Dear Capital One

By Andrea Karim. Last updated 9 June 2007. 6 comments

Dear Capital One,

I think we need to have a talk.

My beef with you has been documented here. Readers know that I tried, many a time, to get lower interest rates from you so I could pay down my debt faster. I have a good income. I have good credit. I had been using your credit card for a long time - you owed me that.

But you didn't give me what I needed, so I dumped you. I transferred my balance to another card with zero interest for the first year. I'm paying it off rapidly. I'm not saving a lot of money, but the idea that a few hundred less will end up in YOUR coffers is enough to make me happy.

I'm also really happy that you are happy for me. It's touching. You noticed that I paid off my balance, although clearly you have no idea that the balance is still out there. Like the lousy boyfriend who only decides that he loves a woman after she leaves him for someone else, you are behaving pathetically - calling, writing, sending emails. You want me back, I know. I was a good customer.

But you can't have me back.

I don't mind the offers for a home loan, although if you did a little research, you'd know that I already have a home with a mortgage and a decent rate. You'd know that I'm in the process of paying down debt accumulated over a couple of years of unemployment. You'd know that I don't really need you right now.

But what I find really, well, outrageous, is your offer to simply hand me over some more debt. Yes, I received your blank checks in the mail - thank you so much! I like the thoughtful message on the front: ...for your fresh start. Inside, you offer suggestions as to how I can spend this newfound debt. I find it weird that you don't know about my mortgage, but you have determined that I need to landscape my yard!

It's nice of you to worry about me as I Enjoy new beginnings, but did it ever occur to you what "beginning", in this context, really means? In this case, a new beginning means being free of debt, or at least, free of the debt accompanied by the high interest rates that you hoisted upon me. Oh, I know - I brought my debt problems upon myself. I should have been more responsible. But you see how I'm taking the reins now? You see how I'm working my butt off to shed this debt, save for retirement, and make my life more financially secure?

THAT is what my new beginning is. So why are you trying to force new debt upon me as soon as I managed to get out from underneath you?

I'm beginning to think that maybe you don't really care about me that much. Maybe, just maybe, you don't have my best interests at heart.

Am I being too harsh? Maybe you do really care about my landscaping, or worry that I might not have enough for those "out of the blue" expenses that you mentioned. But maybe you could do something more constructive for me? Like, send me coupons to a garden store? I wouldn't be so bold as to ask you to come over and help me remove this 500 cubic feet of top soil, but that's what friends do for each other.

So let's just be honest. We are not friends. I stopped loving you a long time ago. Let it go. Let me go. Stop trying to "help" me. I'm a big girl now.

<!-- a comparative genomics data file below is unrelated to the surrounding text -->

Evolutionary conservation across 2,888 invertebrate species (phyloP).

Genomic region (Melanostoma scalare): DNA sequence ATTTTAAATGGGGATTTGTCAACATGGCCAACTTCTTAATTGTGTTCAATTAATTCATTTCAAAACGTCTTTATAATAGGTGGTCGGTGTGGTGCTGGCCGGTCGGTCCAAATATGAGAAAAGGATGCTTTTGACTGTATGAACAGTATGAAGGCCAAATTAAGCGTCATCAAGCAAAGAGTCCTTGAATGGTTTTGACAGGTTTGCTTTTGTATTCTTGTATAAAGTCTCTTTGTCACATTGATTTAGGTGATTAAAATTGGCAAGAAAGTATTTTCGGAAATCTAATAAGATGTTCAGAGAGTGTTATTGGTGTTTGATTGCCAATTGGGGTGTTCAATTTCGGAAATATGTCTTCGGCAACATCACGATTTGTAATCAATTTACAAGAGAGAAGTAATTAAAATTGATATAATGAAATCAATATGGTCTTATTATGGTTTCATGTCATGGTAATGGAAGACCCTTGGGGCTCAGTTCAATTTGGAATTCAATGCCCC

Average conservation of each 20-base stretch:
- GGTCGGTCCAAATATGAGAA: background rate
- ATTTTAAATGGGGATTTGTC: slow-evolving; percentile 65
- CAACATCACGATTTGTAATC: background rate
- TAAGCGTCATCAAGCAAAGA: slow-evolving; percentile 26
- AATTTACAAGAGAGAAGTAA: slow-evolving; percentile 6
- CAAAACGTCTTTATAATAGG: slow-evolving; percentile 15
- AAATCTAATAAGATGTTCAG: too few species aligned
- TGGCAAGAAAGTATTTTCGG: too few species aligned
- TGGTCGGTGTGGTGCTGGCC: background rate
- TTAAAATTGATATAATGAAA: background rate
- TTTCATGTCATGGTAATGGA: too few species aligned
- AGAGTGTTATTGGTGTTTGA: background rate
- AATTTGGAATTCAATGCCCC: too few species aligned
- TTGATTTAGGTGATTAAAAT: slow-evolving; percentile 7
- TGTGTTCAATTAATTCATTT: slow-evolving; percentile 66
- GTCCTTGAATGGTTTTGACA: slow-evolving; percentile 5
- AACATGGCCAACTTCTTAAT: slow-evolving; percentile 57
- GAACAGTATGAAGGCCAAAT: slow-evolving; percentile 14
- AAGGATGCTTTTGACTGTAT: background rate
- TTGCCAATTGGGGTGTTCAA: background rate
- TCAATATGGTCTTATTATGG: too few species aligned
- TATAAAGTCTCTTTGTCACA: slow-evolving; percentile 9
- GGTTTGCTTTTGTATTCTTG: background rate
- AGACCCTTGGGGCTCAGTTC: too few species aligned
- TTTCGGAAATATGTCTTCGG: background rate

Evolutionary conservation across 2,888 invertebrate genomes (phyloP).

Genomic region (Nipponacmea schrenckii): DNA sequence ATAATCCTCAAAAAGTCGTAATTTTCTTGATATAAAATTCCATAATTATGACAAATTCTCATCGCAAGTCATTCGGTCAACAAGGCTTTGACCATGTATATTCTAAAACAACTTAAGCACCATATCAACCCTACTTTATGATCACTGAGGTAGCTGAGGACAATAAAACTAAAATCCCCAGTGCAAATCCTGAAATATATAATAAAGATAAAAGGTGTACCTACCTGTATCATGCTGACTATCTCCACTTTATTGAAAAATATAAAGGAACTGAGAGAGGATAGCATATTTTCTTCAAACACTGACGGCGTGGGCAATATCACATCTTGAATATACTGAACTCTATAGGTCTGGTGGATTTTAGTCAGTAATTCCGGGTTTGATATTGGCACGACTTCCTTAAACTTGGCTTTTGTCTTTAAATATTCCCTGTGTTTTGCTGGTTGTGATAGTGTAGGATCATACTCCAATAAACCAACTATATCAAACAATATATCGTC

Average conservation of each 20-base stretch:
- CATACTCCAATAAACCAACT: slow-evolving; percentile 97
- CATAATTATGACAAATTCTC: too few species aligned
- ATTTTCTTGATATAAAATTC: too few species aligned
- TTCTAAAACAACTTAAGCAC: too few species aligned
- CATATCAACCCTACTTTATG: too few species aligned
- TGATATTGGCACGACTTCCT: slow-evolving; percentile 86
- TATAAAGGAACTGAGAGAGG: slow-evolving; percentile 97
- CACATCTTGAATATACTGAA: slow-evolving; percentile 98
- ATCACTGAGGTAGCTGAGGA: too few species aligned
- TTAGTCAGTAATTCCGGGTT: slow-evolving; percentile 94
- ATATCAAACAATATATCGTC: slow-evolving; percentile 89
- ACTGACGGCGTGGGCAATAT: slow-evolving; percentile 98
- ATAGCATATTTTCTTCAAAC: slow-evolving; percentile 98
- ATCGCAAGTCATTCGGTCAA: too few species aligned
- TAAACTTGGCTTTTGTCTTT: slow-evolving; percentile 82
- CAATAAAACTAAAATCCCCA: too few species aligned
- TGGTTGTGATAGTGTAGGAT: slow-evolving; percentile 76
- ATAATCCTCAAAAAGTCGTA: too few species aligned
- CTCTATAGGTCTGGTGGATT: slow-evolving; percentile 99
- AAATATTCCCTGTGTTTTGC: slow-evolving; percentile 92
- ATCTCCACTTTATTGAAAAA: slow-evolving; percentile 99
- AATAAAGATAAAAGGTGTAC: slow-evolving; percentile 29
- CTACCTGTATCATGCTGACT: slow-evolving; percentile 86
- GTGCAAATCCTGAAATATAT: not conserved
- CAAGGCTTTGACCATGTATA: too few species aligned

I've moved on. I think it's time you did the same.

You jerk.

Editorial Note: Any opinions, analyses, reviews or recommendations expressed in this article are those of the author’s alone, and have not been reviewed, approved or otherwise endorsed by any card issuer.

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Sarah Winfrey's picture

After WaMu finally let Dave and I pay off our credit card, they did the same thing to us!

Right now, work feels like, "The reward for a job well done?  Another job!"  And this is similar--"The reward for paying off all your debt?  More debt!" 

Guest's picture

THAT was good comedy!! And it rang so true, I have TWO capitol one cards, what do they call them..NO HASSLE...what a joke! It's a huge hassle trying to get them to reduce my interest rate so I can pay them off!!

Guest's picture


It is simply time to switch credit cards and do a balance transfer. Although there are a lot of ways you could go about it, something that lets you transfer the balance out at a marginal introductory interest rate while you continue to pay down debt sounds like the best bet. At the end of the day Capitol One's target consumer is someone with less than savory credit, and they aren't incented to help you get out of that.

I hope your situation turns around soon!


Guest's picture

This is the best come back, I'm-dumping-you-get-away-from me-before-I-call-the-police letter I've ever read! Great prose! Mind if I use it on my next credit card company dump?

Andrea Karim's picture

Hi, Carrie. As is mentioned several times in the letter and elsewhere, I have done exactly that. That's actually kind of the POINT of the letter, see? I left Capital One, but they won't leave me.

And I have great credit. Just an FYI.

AmishSteve - by all means - use away. Just make sure to link to us!

Guest's picture

After my experience with them..I totally agree that its good to be done with them.